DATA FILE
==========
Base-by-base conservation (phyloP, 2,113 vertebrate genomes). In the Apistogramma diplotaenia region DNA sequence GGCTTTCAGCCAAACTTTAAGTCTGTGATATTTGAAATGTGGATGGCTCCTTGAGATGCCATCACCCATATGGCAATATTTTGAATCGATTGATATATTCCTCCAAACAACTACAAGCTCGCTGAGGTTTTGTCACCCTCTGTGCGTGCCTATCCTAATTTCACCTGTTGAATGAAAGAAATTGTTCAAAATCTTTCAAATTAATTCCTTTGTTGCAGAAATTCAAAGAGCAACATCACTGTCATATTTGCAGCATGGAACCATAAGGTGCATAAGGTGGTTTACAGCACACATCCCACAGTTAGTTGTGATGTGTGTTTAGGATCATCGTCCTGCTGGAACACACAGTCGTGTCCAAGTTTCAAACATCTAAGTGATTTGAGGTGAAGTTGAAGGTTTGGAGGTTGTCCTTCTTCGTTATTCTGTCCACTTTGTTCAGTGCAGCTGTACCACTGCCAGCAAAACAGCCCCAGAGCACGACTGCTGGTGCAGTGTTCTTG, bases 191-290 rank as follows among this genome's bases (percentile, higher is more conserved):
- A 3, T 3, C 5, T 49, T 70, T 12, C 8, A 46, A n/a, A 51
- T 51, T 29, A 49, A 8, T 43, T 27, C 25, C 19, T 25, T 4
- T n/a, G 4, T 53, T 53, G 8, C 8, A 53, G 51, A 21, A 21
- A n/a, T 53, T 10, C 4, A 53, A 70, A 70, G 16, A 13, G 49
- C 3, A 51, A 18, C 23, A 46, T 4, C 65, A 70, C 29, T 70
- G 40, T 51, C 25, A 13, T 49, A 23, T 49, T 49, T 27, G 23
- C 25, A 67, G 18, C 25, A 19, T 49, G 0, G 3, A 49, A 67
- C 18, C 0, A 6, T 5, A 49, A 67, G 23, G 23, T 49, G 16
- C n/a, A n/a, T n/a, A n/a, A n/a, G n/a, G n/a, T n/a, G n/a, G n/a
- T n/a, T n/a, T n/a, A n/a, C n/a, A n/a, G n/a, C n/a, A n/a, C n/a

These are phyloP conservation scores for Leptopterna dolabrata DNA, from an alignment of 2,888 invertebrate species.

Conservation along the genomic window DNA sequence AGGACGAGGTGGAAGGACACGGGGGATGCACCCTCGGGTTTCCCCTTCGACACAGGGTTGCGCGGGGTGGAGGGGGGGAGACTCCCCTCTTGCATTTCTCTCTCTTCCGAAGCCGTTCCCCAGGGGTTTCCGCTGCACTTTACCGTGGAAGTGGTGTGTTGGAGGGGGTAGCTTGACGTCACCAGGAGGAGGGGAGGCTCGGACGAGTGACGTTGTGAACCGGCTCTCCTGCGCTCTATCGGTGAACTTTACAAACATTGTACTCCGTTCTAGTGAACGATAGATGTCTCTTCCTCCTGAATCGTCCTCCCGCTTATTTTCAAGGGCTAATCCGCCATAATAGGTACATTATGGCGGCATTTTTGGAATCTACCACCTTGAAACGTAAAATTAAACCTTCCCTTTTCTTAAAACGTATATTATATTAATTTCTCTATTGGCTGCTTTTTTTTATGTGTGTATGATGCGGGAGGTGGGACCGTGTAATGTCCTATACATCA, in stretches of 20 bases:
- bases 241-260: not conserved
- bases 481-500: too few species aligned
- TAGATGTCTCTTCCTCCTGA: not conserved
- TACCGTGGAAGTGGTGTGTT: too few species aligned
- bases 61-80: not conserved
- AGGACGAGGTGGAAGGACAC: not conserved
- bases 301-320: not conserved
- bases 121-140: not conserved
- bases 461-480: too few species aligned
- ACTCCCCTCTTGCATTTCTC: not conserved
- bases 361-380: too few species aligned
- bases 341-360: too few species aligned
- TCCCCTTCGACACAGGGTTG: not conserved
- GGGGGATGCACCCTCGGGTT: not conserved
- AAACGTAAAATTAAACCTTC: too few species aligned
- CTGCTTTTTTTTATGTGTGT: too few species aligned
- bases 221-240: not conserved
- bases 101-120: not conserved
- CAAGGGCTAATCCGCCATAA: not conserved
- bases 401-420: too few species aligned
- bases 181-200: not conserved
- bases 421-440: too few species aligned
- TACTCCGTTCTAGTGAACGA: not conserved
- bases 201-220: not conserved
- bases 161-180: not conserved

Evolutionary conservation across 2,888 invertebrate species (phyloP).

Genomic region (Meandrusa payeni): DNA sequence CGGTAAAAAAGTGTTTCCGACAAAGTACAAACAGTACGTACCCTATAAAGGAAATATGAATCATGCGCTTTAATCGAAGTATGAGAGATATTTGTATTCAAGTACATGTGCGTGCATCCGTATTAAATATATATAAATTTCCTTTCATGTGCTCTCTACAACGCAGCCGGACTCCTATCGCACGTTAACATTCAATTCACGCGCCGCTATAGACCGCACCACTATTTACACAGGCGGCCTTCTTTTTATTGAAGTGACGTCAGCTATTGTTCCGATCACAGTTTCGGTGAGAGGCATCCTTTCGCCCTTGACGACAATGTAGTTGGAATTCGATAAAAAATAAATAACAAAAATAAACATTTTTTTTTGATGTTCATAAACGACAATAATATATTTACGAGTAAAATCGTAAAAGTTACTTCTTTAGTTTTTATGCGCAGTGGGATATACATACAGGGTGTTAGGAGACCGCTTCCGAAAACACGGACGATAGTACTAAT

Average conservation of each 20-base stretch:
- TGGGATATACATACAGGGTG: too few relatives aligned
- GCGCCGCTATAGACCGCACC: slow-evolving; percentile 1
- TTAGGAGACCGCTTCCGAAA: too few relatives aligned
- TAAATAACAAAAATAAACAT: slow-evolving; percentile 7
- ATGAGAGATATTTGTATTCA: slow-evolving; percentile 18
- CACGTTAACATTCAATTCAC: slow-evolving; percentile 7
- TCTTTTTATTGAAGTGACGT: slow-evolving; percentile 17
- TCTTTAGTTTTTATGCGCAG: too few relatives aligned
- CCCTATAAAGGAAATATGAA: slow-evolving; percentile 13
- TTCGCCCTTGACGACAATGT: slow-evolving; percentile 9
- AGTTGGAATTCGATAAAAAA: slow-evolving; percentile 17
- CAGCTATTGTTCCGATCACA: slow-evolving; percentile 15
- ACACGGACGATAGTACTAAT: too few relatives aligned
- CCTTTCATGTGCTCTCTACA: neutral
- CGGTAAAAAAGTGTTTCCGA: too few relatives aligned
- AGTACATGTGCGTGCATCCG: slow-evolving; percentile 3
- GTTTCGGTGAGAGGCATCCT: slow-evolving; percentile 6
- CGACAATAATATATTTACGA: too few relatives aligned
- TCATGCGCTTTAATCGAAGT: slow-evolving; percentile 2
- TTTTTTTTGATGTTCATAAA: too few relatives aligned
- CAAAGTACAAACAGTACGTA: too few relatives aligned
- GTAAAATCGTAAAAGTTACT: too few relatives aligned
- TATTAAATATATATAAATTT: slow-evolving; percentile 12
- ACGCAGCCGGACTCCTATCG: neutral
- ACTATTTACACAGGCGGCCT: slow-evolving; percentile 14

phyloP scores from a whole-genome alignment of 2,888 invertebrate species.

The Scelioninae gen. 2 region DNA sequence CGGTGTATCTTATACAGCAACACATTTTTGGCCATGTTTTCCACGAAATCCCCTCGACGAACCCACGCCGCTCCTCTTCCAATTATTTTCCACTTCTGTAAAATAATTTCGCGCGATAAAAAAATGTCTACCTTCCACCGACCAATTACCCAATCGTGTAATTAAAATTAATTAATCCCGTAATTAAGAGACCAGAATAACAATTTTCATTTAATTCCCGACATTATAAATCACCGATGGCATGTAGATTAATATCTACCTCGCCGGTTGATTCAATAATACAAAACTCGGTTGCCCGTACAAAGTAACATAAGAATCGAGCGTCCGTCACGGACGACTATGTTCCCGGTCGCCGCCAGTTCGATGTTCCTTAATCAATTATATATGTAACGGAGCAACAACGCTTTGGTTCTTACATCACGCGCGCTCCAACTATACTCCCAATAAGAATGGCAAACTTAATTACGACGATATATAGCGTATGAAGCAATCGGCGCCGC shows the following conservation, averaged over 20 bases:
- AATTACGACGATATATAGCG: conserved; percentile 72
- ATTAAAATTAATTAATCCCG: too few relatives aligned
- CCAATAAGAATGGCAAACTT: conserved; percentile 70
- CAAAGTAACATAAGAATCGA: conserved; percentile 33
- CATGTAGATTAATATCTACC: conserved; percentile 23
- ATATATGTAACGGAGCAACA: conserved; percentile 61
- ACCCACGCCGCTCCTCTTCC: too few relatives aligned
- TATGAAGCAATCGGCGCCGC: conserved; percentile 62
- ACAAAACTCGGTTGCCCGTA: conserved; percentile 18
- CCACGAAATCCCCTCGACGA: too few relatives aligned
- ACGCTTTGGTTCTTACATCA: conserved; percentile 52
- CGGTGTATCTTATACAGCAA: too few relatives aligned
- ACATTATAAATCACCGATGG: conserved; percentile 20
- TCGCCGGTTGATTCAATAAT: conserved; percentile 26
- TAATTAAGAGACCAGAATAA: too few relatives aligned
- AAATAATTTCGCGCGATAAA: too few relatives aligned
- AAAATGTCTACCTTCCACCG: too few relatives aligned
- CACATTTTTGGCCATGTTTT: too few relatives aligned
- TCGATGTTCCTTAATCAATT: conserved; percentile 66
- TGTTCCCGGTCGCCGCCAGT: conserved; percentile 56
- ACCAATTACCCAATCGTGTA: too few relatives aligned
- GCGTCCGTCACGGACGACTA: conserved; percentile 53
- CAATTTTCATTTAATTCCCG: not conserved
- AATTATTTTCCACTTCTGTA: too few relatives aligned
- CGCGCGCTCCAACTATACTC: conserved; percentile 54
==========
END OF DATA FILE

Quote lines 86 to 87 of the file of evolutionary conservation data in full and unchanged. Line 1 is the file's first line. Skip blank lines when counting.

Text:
- CACATTTTTGGCCATGTTTT: too few relatives aligned
- TCGATGTTCCTTAATCAATT: conserved; percentile 66